Dense, unspecific connectivity of neocortical parvalbumin-positive interneurons: a canonical microcircuit for inhibition?
Packer AM., Yuste R.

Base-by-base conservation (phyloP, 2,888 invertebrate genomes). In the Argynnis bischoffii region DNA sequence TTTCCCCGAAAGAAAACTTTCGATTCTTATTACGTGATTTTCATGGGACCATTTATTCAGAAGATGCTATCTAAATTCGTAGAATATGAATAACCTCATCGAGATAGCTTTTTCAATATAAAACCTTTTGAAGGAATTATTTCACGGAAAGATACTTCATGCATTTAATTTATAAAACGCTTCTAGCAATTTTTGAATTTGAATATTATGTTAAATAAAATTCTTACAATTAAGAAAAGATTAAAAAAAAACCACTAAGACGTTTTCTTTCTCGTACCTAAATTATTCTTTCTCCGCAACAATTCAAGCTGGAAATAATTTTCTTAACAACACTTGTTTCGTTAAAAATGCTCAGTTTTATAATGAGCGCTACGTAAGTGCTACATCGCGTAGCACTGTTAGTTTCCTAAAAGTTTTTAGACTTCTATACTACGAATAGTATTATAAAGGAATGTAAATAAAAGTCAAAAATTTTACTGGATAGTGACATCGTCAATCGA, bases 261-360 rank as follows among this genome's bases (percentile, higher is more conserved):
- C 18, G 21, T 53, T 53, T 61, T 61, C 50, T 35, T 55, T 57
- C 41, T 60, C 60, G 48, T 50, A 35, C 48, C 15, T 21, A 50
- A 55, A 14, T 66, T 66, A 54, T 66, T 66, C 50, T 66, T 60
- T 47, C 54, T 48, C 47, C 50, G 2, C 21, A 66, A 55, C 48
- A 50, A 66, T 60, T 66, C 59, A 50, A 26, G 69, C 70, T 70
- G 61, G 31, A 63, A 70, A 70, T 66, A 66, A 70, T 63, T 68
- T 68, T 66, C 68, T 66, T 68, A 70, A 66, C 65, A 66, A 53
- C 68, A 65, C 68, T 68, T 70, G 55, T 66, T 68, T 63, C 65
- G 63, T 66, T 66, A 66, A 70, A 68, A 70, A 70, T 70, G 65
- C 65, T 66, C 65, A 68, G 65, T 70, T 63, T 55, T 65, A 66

GABAergic interneurons play a major role in the function of the mammalian neocortex, but their circuit connectivity is still poorly understood. We used two-photon RuBi-Glutamate uncaging to optically map how the largest population of cortical interneurons, the parvalbumin-positive cells (PV+), are connected to pyramidal cells (PCs) in mouse neocortex. We found locally dense connectivity from PV+ interneurons onto PCs across cortical areas and layers. In many experiments, all nearby PV+ cells were connected to every local PC sampled. In agreement with this, we found no evidence for connection specificity, as PV+ interneurons contacted PC pairs similarly regardless of whether they were synaptically connected or not. We conclude that the microcircuit architecture for PV+ interneurons, and probably neocortical inhibition in general, is an unspecific, densely homogenous matrix covering all nearby pyramidal cells.